Preface; An introduction to folklore and the fantastic in 19th-century British literature; Victorian literary fairy tales: their folklore and function; Victorian fairy-tale fantasies: MacDonald’s Fairyland and Barrie’s Neverland; MacDonald’s Lilith and Phantastes: in pursuit of the soul of fairyland; James Hogg’s use of legend: folk metaphysics and narrative authority; Ghosts ‘grand ladies’, ‘the gentry’, and ‘good neighbors’: folkloric representations of the spirit world’s intersection with class and racial tensions in Le Fanu; Robert Louis Stevenson: folklore and imperialism; William Carleton and William Sharp: the Celtic renaissance and fantastic folklore; Conclusion: 2nd sight; Bibliography; Index.

    About the Author/Editor
    Dr Jason Marc Harris teaches at Michigan State University. He is the coauthor (with Birke Duncan) of a folklore study, The Troll Tale and Other Scary Stories (2001). Besides writing various articles about the interaction between folklore and literature, he recently provided an introduction to Robert Louis Stevenson’s The Master of Ballantrae for the Barnes and Noble Library of Essential Reading Series (2006).

    Further Information
    Affiliation: Jason Marc Harris, Michigan State University, USA
    ISBN: 0 7546 5766 3
    Publication Date: 02/2008
    Number of Pages: 248 pages
    Binding: Hardback
    Binding Options: Available in Hardback only
    Book Size: 234 x 156 mm
    British Library Reference: 823.8’0937
    Library of Congress Reference: 2007023184
    Extracts from this title are available to view:
    Full contents list
    Introduction
    Index
    ISBN-13 978-0-7546-5766-8

  2. pbmaxca

    Sounds like an intersting story. I’m not much into historical fiction myself, but I’d try it out at least. I’m sure you’ll make it action packed.

  3. faerie_writer

    I preorder Midnight Never Come the other day. If there’s going to be a sequel, I’m in!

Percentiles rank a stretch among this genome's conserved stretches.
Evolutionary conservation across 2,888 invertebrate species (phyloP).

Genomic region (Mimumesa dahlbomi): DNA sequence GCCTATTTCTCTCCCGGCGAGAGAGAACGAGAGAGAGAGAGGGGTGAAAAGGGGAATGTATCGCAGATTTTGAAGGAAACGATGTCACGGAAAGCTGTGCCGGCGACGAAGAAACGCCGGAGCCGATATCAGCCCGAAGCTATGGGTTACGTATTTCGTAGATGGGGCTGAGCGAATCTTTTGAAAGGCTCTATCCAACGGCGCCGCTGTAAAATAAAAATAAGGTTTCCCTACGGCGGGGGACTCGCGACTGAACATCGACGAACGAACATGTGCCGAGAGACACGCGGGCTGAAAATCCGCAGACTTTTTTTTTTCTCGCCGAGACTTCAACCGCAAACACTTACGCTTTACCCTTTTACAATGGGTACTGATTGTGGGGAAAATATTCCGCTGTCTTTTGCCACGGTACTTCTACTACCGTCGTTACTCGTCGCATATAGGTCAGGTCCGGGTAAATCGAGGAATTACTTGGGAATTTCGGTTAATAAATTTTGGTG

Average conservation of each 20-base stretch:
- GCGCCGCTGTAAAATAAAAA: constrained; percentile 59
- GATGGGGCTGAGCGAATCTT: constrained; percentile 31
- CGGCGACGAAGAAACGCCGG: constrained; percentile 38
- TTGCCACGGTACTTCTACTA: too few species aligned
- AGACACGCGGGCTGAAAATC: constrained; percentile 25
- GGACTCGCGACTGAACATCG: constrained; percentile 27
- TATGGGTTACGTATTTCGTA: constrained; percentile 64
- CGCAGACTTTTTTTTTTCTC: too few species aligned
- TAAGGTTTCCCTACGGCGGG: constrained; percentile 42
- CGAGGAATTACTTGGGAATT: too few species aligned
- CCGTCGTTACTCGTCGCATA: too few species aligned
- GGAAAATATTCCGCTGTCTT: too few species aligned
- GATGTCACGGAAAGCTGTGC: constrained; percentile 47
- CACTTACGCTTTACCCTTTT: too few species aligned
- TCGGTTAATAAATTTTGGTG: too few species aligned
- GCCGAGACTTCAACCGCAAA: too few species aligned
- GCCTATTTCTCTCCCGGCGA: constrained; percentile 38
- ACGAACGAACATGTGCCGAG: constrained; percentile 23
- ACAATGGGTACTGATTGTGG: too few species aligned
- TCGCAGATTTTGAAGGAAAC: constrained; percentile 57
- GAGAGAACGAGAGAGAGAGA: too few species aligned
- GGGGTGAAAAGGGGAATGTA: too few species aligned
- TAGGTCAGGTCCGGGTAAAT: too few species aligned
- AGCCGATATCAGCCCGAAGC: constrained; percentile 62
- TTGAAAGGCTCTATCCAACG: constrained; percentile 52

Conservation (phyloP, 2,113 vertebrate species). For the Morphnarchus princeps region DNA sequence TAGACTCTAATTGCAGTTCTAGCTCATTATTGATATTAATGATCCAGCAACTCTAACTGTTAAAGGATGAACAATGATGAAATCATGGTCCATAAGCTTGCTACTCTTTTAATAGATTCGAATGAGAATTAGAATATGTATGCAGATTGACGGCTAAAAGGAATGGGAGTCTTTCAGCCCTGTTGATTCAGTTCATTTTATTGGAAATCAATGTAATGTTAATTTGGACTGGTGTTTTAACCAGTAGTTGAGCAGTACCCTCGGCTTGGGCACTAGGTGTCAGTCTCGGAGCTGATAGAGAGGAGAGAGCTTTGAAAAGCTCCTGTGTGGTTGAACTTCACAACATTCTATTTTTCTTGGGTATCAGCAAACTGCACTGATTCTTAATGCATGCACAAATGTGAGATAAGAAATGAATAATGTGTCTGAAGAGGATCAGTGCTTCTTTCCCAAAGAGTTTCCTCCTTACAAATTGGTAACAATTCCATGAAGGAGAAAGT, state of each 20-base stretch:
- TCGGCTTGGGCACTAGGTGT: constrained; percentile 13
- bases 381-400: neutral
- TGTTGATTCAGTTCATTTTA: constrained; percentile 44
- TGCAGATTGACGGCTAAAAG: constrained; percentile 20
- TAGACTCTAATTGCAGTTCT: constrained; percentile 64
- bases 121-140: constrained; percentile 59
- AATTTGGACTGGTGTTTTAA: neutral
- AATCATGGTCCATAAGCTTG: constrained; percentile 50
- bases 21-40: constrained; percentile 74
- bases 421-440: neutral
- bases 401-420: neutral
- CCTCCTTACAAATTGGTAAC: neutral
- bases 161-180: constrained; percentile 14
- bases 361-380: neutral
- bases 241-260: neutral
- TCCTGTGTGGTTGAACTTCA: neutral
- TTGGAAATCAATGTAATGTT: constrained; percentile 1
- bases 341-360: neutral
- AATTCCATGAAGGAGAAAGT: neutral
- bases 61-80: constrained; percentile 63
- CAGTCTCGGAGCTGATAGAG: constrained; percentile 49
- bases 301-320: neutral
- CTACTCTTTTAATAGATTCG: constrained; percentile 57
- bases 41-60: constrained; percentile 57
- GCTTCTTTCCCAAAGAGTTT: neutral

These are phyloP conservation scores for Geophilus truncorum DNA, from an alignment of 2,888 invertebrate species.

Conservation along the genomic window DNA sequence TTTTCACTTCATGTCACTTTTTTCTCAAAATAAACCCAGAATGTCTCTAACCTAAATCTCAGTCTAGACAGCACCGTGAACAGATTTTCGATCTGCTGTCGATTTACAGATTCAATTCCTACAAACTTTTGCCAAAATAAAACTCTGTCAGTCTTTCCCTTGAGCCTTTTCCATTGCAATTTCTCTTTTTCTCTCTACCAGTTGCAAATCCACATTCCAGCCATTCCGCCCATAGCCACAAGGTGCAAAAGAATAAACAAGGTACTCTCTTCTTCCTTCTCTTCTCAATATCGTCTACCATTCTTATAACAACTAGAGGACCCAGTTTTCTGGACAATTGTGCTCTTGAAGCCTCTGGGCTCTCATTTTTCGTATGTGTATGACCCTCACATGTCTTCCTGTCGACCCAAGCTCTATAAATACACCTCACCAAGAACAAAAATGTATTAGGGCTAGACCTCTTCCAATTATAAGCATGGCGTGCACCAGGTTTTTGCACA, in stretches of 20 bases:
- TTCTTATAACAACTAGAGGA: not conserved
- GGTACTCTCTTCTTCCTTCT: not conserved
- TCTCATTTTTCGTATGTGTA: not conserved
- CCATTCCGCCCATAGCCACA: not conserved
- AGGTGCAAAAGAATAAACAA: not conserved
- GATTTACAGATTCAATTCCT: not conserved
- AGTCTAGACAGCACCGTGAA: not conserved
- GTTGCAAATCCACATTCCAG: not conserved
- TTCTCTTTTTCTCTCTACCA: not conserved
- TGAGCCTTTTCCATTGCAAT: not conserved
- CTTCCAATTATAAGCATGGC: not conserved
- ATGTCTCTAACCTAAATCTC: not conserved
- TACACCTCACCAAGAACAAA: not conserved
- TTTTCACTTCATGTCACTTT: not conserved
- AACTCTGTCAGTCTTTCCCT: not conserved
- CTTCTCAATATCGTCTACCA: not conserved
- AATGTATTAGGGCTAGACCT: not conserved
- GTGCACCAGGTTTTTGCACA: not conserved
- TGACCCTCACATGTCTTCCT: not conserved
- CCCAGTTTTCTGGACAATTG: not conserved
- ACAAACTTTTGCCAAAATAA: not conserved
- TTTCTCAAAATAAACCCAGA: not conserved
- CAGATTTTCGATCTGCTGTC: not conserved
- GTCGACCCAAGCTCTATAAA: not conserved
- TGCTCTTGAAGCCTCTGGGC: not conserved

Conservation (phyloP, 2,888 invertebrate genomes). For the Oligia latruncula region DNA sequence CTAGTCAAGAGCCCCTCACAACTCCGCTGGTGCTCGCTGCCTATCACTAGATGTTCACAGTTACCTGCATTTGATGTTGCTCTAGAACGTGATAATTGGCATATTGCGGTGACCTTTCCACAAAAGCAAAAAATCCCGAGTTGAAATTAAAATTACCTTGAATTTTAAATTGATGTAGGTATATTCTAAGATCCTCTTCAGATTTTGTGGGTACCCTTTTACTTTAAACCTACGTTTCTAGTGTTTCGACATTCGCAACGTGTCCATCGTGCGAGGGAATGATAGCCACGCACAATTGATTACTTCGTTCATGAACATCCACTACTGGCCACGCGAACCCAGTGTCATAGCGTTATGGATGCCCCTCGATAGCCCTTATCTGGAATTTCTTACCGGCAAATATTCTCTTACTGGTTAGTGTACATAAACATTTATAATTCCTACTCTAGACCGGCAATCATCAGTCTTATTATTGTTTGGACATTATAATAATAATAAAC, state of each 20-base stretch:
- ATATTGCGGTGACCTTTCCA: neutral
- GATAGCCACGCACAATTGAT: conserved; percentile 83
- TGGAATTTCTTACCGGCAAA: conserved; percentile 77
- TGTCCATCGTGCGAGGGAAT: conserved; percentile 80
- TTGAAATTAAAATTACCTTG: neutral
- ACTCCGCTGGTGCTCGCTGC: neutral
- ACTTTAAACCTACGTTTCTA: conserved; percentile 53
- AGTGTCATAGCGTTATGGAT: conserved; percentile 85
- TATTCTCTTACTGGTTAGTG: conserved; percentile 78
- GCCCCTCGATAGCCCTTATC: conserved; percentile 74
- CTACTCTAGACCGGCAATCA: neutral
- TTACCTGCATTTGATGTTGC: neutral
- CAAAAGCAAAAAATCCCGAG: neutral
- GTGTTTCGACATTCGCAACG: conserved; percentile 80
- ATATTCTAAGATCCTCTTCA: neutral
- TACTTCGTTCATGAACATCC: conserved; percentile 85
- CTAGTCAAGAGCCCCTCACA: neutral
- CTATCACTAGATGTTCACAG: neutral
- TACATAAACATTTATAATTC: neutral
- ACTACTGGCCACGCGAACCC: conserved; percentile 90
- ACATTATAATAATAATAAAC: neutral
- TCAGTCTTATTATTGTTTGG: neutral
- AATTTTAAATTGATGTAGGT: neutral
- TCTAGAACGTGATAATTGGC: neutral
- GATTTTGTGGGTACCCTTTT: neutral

My next book (after I’m done the one I’m working on) is going to be historical fantasy too, in the 15th century, though, and in Italy with gypsies, angels and Medici dukes! I know what you mean about working up to it slowly. I find the longer all those historical facts simmer, the better broth they make. πŸ˜€

    • Marie Brennan

      Hee! That sounds like a fun setting to work in.

      • faerie_writer

        Oh it is! I don’t think I could imagine it any more dramatic if I tried. πŸ˜‰

        • Marie Brennan

          Is that going to be YA?

          • faerie_writer

            Yes. So the time frame I’m looking at would be when the teenage Michelangelo came to live with Lorenzo de’ Medici and grew up with all of Lorenzo’s children, including Giovanni (who later became Pope Leo X (the one that pissed Martin Luther off enough to spark the Protesant Reformation)) and Giulio (Lorenzo’s illegitimite nephew, who later became Pope Clement VII). My main character is going to be an angel who takes the physical form of a gypsy girl, and who can see the future when she looks into windows. Of course, Lorenzo wants to be able to see into future and takes her into his home (well, abducts her actually) to raise with his children (same as he did Michelangelo). So, it’s going to be upper YA with lots of edginess and steamy unrequited love. πŸ˜‰

          • Marie Brennan

            So, it’s going to be upper YA with lots of edginess and steamy unrequited love. πŸ˜‰

            With the Medicis in it? I should think so.

            That sounds like a fun premise. I look forward to it!

          • faerie_writer

            Yes, those Medicis … πŸ˜‰

  4. kendokamel

    Sounds quite interesting!

  5. squirrel_monkey

    OMG this sounds totally awesome!

  6. anghara

    OOOOOOooooooh.

    Oh, YEAH.

    Oh, I’ll be waiting for that one.

  7. scottakennedy

    Top of the world ma!

    That story sounds great and I look forward to reading it.

  8. ksumnersmith

    Oh, that sounds awesome! And hey, if you’re crazy, at least it’s the kind of crazy that results in good books.